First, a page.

Diaphorina citri reovirus (DcRV) was previously identified based on metagenomics surveys for virus discovery. Here, we demonstrated that DcRV induces persistent infections in its psyllid host, Diaphorina citri. DcRV was efficiently vertically passed to offspring in a biparental manner. Transmission electron microscopic and immunological analysis showed that the DcRV-encoded nonstructural protein, P10, assembled into a virion-packaging tubular structure which is associated with the spread of DcRV throughout the bodies of D. citri. P10 tubules containing virions were associated with oocytes of female and sperm of male D. citri, suggesting a role in the highly efficient biparental transmission of DcRV. Knocking down P10 by RNA interference for males reduced the percentage of DcRV-infected progeny, and for females reduced the viral accumulation in progeny. These results, for the first time, show that a nonstructural protein of a novel insect reovirus provides a safe and pivotal channel for virus spread and biparental transmission to progeny.
IMPORTANCE The Asian citrus psyllid, Diaphorina citri Kuwayama, is an important pest in the worldwide citrus industry. It is the vector of Candidatus Liberibacter asiaticus (CLas), the bacterial pathogen of Huanglongbing (HLB), which is currently considered to be the most destructive disease of citrus worldwide. Diaphorina citri reovirus (DcRV) was previously identified based on metagenomics surveys for virus discovery. Here, we found that this novel and persistent insect reovirus took advantage of a viral-encoded nonstructural protein, P10, for efficient vertical transmission from parents to progeny. The P10 assembled into a virion-packaging tubular structure, and was associated with oocytes of female D. citri and sperm of males. Consistently, knockdown of P10 for either male or female D. citri inhibited DcRV transmission to offspring. This tubular strategy for viral spread and biparental transmission might serve as a target for controlling viral vertical transmission and population expansion.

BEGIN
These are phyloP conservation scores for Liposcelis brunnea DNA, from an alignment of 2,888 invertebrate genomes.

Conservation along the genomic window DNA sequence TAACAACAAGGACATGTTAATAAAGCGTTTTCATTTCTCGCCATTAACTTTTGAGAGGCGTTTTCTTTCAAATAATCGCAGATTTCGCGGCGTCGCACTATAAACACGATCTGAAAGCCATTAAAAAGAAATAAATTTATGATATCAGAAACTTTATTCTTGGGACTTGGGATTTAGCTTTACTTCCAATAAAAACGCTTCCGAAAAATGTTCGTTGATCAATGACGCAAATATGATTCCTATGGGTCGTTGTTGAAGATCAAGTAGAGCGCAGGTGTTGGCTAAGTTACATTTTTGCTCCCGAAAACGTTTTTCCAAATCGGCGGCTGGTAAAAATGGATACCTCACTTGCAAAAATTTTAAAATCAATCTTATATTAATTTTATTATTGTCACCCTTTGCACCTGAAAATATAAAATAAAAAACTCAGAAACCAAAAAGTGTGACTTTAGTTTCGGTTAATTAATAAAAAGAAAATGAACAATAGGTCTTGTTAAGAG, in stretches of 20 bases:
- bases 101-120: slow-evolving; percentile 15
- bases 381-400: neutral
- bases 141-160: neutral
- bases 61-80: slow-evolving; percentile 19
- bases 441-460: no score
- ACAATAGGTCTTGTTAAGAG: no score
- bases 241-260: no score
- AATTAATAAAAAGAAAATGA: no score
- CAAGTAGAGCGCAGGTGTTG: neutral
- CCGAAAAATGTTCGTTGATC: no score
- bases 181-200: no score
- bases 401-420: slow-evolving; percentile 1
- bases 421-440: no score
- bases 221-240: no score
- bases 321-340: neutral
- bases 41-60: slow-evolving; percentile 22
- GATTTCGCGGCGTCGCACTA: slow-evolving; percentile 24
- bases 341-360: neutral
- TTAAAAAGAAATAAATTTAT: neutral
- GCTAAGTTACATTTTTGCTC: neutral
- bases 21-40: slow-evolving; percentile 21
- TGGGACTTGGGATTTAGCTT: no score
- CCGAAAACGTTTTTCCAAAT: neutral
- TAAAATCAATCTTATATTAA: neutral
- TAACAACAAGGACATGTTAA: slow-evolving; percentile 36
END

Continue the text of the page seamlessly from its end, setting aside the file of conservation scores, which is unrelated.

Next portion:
Respiratory syncytial virus (RSV) infection of seronegative children, previously immunized with formalin-inactivated (FI)-RSV, has been associated with serious enhanced respiratory disease (ERD). The phenomenon was reproduced in the cotton rat and in the mouse, and both preclinical models have been routinely used to evaluate the safety of new RSV vaccine candidates. More recently, we demonstrated that immunizations with suboptimal doses of the RSV fusion (F) antigen, in its post- or prefusion conformation, and in the presence of a Th1-biasing adjuvant, unexpectedly lead to ERD in the cotton rat model. To assess if those observations are specific to the cotton rat and elucidate the mechanism by which vaccination with low antigen doses can drive ERD post-RSV challenge, we evaluated RSV post-F antigen dose de-escalation in BALB/c mice, in the presence of a Th1-biasing adjuvant. While decreasing antigen doses, we observed an increase in lung inflammation associated with an upregulation of proinflammatory cytokines. The amplitude of the lung histopathology was comparable to FI-RSV-induced ERD, confirming the observations made in the cotton rat. Importantly, depletion of CD4+ T cells prior to viral challenge completely abrogated ERD, preventing proinflammatory cytokine upregulation, infiltration of T cells, neutrophils, eosinophils, and macrophages in the lung. Overall, low antigen dose induced-ERD resembles FI-RSV-induced ERD, except that it appears in the absence of detectable levels of viral replication and in the context of a Th1 biased immune response. Altogether, our observations reinforce the recent concept that vaccines developed for RSV-naïve individuals should be systematically tested under suboptimal dosing conditions.